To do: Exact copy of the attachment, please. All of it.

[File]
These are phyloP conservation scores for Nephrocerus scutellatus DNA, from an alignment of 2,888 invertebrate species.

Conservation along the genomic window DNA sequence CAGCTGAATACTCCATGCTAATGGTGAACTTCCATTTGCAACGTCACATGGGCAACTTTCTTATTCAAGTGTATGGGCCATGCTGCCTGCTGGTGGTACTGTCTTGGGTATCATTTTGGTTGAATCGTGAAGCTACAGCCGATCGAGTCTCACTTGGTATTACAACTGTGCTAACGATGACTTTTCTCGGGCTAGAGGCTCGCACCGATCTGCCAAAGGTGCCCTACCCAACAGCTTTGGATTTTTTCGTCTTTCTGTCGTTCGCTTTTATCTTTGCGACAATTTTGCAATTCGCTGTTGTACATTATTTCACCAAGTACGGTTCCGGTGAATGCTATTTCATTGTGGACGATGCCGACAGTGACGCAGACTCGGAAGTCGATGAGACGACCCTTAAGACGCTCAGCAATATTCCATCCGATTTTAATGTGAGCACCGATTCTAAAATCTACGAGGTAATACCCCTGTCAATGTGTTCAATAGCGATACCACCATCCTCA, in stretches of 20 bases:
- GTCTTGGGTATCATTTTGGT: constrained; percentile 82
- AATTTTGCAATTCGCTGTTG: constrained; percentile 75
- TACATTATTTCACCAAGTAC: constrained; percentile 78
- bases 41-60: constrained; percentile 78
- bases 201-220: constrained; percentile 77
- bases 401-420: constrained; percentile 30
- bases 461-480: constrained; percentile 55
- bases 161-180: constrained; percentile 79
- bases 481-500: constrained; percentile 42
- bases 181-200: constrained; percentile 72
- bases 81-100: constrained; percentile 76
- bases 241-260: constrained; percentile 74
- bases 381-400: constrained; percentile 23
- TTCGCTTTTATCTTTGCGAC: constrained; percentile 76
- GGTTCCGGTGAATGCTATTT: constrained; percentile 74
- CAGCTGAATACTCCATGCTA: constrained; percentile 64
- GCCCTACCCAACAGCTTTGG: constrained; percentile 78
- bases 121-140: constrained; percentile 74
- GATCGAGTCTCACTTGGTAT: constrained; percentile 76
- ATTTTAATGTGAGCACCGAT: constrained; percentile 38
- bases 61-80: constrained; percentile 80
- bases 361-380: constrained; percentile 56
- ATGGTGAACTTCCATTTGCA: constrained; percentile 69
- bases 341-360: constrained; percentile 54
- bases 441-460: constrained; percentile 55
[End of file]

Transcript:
These are phyloP conservation scores for Nephrocerus scutellatus DNA, from an alignment of 2,888 invertebrate species.

Conservation along the genomic window DNA sequence CAGCTGAATACTCCATGCTAATGGTGAACTTCCATTTGCAACGTCACATGGGCAACTTTCTTATTCAAGTGTATGGGCCATGCTGCCTGCTGGTGGTACTGTCTTGGGTATCATTTTGGTTGAATCGTGAAGCTACAGCCGATCGAGTCTCACTTGGTATTACAACTGTGCTAACGATGACTTTTCTCGGGCTAGAGGCTCGCACCGATCTGCCAAAGGTGCCCTACCCAACAGCTTTGGATTTTTTCGTCTTTCTGTCGTTCGCTTTTATCTTTGCGACAATTTTGCAATTCGCTGTTGTACATTATTTCACCAAGTACGGTTCCGGTGAATGCTATTTCATTGTGGACGATGCCGACAGTGACGCAGACTCGGAAGTCGATGAGACGACCCTTAAGACGCTCAGCAATATTCCATCCGATTTTAATGTGAGCACCGATTCTAAAATCTACGAGGTAATACCCCTGTCAATGTGTTCAATAGCGATACCACCATCCTCA, in stretches of 20 bases:
- GTCTTGGGTATCATTTTGGT: constrained; percentile 82
- AATTTTGCAATTCGCTGTTG: constrained; percentile 75
- TACATTATTTCACCAAGTAC: constrained; percentile 78
- bases 41-60: constrained; percentile 78
- bases 201-220: constrained; percentile 77
- bases 401-420: constrained; percentile 30
- bases 461-480: constrained; percentile 55
- bases 161-180: constrained; percentile 79
- bases 481-500: constrained; percentile 42
- bases 181-200: constrained; percentile 72
- bases 81-100: constrained; percentile 76
- bases 241-260: constrained; percentile 74
- bases 381-400: constrained; percentile 23
- TTCGCTTTTATCTTTGCGAC: constrained; percentile 76
- GGTTCCGGTGAATGCTATTT: constrained; percentile 74
- CAGCTGAATACTCCATGCTA: constrained; percentile 64
- GCCCTACCCAACAGCTTTGG: constrained; percentile 78
- bases 121-140: constrained; percentile 74
- GATCGAGTCTCACTTGGTAT: constrained; percentile 76
- ATTTTAATGTGAGCACCGAT: constrained; percentile 38
- bases 61-80: constrained; percentile 80
- bases 361-380: constrained; percentile 56
- ATGGTGAACTTCCATTTGCA: constrained; percentile 69
- bases 341-360: constrained; percentile 54
- bases 441-460: constrained; percentile 55